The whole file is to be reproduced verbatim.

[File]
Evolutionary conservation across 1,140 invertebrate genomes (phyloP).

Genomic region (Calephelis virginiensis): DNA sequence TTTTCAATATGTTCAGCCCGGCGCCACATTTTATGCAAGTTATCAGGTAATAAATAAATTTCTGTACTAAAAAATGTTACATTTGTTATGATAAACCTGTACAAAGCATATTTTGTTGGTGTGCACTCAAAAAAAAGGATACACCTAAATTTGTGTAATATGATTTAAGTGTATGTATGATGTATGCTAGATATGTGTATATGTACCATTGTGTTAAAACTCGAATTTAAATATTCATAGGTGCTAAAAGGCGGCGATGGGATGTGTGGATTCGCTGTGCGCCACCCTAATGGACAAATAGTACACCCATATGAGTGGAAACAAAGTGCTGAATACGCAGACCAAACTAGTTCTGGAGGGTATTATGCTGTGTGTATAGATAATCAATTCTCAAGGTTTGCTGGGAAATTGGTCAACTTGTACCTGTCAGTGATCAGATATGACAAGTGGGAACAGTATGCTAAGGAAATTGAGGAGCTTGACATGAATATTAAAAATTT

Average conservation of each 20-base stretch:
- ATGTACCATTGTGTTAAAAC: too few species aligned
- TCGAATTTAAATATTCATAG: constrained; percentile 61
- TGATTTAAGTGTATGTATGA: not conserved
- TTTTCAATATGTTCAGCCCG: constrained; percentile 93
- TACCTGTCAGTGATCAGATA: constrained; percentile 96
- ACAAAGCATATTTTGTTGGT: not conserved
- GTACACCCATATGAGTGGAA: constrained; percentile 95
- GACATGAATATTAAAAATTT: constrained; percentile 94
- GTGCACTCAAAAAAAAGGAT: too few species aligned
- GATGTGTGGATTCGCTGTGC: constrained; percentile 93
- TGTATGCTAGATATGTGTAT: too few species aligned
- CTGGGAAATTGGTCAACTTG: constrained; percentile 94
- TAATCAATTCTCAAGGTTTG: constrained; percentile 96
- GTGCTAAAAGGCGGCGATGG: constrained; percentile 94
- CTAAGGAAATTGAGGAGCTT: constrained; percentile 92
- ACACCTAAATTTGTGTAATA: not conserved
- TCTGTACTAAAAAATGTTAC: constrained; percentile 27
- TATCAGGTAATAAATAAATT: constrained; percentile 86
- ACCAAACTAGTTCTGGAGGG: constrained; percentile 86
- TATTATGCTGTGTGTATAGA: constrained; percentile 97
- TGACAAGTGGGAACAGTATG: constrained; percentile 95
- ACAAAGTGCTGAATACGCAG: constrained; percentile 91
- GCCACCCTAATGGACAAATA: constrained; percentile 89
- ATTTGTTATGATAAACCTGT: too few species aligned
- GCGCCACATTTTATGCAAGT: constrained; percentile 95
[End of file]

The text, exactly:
Evolutionary conservation across 1,140 invertebrate genomes (phyloP).

Genomic region (Calephelis virginiensis): DNA sequence TTTTCAATATGTTCAGCCCGGCGCCACATTTTATGCAAGTTATCAGGTAATAAATAAATTTCTGTACTAAAAAATGTTACATTTGTTATGATAAACCTGTACAAAGCATATTTTGTTGGTGTGCACTCAAAAAAAAGGATACACCTAAATTTGTGTAATATGATTTAAGTGTATGTATGATGTATGCTAGATATGTGTATATGTACCATTGTGTTAAAACTCGAATTTAAATATTCATAGGTGCTAAAAGGCGGCGATGGGATGTGTGGATTCGCTGTGCGCCACCCTAATGGACAAATAGTACACCCATATGAGTGGAAACAAAGTGCTGAATACGCAGACCAAACTAGTTCTGGAGGGTATTATGCTGTGTGTATAGATAATCAATTCTCAAGGTTTGCTGGGAAATTGGTCAACTTGTACCTGTCAGTGATCAGATATGACAAGTGGGAACAGTATGCTAAGGAAATTGAGGAGCTTGACATGAATATTAAAAATTT

Average conservation of each 20-base stretch:
- ATGTACCATTGTGTTAAAAC: too few species aligned
- TCGAATTTAAATATTCATAG: constrained; percentile 61
- TGATTTAAGTGTATGTATGA: not conserved
- TTTTCAATATGTTCAGCCCG: constrained; percentile 93
- TACCTGTCAGTGATCAGATA: constrained; percentile 96
- ACAAAGCATATTTTGTTGGT: not conserved
- GTACACCCATATGAGTGGAA: constrained; percentile 95
- GACATGAATATTAAAAATTT: constrained; percentile 94
- GTGCACTCAAAAAAAAGGAT: too few species aligned
- GATGTGTGGATTCGCTGTGC: constrained; percentile 93
- TGTATGCTAGATATGTGTAT: too few species aligned
- CTGGGAAATTGGTCAACTTG: constrained; percentile 94
- TAATCAATTCTCAAGGTTTG: constrained; percentile 96
- GTGCTAAAAGGCGGCGATGG: constrained; percentile 94
- CTAAGGAAATTGAGGAGCTT: constrained; percentile 92
- ACACCTAAATTTGTGTAATA: not conserved
- TCTGTACTAAAAAATGTTAC: constrained; percentile 27
- TATCAGGTAATAAATAAATT: constrained; percentile 86
- ACCAAACTAGTTCTGGAGGG: constrained; percentile 86
- TATTATGCTGTGTGTATAGA: constrained; percentile 97
- TGACAAGTGGGAACAGTATG: constrained; percentile 95
- ACAAAGTGCTGAATACGCAG: constrained; percentile 91
- GCCACCCTAATGGACAAATA: constrained; percentile 89
- ATTTGTTATGATAAACCTGT: too few species aligned
- GCGCCACATTTTATGCAAGT: constrained; percentile 95